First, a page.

Glendalough (Irish: Gleann Dá Loch, meaning “Valley of two lakes”) is a glacial valley in County Wicklow, Ireland, renowned for an Early Medieval monastic settlement founded in the 6th century by St Kevin. From 1825 to 1957, the head of the Glendalough Valley was the site of a galena lead mine. Glendalough is also a recreational area for picnics, for walking along networks of maintained trails of varying difficulty, and also for rock-climbing.
Yumuri Valley – Valle del Yumuri, Matanzas, Cuba
Pubishers: The Rotograph Company, New York (1904-1911)
The motorist who with more time at his disposal turns his face to the east will find that he has chosen a richly rewarding journey. He enters Matanzas through the famous Yumuri Valley generally regarded by Cubans as the loveliest spot on the island. It is roughly oval in form bounded on three sides by low hills and is watered by the Yumuri River which flows gently through it to the sea.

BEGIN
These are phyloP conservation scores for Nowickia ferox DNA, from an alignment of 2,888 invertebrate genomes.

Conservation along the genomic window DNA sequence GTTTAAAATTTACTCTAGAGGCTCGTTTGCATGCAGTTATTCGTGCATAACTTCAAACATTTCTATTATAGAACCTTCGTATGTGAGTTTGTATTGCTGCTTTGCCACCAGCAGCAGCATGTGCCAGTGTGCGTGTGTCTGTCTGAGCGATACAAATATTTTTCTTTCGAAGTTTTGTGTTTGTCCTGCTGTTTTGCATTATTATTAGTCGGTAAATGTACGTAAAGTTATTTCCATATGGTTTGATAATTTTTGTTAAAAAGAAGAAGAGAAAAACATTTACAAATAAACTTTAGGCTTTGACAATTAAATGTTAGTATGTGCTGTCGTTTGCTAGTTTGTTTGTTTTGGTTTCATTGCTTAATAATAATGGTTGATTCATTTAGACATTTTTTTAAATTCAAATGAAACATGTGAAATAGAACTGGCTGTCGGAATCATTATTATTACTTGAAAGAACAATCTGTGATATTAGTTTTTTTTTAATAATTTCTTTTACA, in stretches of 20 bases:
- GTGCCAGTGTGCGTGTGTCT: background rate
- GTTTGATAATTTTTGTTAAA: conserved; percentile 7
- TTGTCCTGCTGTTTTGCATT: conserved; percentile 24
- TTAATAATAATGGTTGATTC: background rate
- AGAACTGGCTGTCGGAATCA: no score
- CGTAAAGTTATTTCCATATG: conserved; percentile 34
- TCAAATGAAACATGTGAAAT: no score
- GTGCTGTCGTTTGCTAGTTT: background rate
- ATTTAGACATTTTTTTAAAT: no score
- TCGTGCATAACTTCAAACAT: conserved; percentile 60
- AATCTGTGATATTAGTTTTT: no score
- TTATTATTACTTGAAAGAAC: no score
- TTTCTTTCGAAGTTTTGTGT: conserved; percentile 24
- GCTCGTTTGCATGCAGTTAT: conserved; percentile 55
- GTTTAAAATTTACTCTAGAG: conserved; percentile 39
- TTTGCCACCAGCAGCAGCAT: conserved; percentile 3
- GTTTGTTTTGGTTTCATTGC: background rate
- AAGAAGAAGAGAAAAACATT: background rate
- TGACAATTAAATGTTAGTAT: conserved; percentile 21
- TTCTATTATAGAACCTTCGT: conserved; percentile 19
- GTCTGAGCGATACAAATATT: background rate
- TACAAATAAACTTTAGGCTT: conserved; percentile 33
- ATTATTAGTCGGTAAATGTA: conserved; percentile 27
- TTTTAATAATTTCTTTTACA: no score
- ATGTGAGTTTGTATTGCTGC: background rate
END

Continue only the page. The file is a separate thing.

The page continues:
Bulletin of the Pan American Union (1931)
The Yumurí is a river in Cuba, which drains into Bahia de Matanzas, an arm of the Straits of Florida in the historic provincial capital of Matanzas. The river begins in the village of Imias and winds its way through 54.2 kilometres (33.7 mi), including a steep 220 metres (720 ft) canyon with walls 200 metres (660 ft) high. The Yumurí valley is claimed to be one of the island’s most scenic, noted for the biodiversity of its flora and fauna, as well as a variety of archaeological sites. The valley, actually drained by the Yumuri and Bacunayagua rivers, is surrounded by a 150 m high mountain ridge. These elevations provide many vantage points to view the valley. One important site is the Monserrat Hermitage, known for its view of Matanzas. According to local legend (in the Spanish Wikipedia entry), the valley’s and river’s name derives from the death cry (in Spanish) of a native princess.